Try getting someone to let you borrow their car to get your glasses fixed when you say, “hey, my glasses are broken and I”m blind today. Can I borrow your car to drive to the Glasses Shop and get them fixed?”

Designing blind is a difficult task. I suppose you can expect a few things from today’s product: 1.) the text on my designs is going to be huge 2.) the colors are going to be vibrant and bright 3.) the images i choose will all be close-ups 4.) the fonts will be all mis-matched.

Who knows? Maybe it’ll be great and I’ll break some ground in design that no one has explored… more likely, however is that I’ll get my glasses fixed and look back on my work from today, wishing I could just press the “unsuck” button.

Just cut me some slack if you see me walk into the ladies’ room and wander around, feeling the walls for a urinal.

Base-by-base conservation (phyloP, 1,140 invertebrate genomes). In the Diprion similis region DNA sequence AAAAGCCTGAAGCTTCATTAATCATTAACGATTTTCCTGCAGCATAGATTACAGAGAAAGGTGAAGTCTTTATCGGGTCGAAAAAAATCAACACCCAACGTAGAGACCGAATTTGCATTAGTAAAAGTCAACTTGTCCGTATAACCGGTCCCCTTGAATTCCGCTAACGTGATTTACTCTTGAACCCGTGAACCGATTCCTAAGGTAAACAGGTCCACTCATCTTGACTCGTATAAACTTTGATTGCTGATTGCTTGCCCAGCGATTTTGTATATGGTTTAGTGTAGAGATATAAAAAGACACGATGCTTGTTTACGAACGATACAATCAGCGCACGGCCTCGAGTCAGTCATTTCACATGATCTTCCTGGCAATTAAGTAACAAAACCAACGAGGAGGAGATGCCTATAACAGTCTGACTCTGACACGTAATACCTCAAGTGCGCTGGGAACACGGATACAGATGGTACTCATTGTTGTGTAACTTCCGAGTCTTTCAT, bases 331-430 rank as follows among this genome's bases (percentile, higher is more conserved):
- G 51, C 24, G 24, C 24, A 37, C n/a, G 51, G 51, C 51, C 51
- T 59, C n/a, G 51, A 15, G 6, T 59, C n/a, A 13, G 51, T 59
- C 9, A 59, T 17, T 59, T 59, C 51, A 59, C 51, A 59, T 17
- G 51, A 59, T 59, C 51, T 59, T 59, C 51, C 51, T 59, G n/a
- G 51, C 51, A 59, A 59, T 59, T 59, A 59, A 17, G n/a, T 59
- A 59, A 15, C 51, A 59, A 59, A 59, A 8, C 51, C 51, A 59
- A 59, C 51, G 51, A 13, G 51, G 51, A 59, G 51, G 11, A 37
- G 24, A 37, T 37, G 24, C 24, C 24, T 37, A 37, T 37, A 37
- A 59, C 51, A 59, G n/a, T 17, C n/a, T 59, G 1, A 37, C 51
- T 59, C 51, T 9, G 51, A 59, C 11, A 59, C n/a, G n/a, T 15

New and improved

About four years ago, I decided to get with the times and register my own domain name: www.yuenvision.com. I was all proud of myself for coming up with the idea of having a URL that had a dual meaning for the benefit of my freelance work.

It says to the client that they (you) envision their goals or their needs and I will help them acheive them. It also plays off my last name and reinforces my design and visual capabilities.
I registered my domain and secured some hosting space four years ago with the intent that I would eventually put up an online portfolio of my work. Unfortunately, when you’re busy building sites for everyone else, there isn’t any time to focus on your own work.
As the old joke goes: Who would you trust to cut your hair? The barber with the nice looking hair or the neighboring barber with a terrible haircut?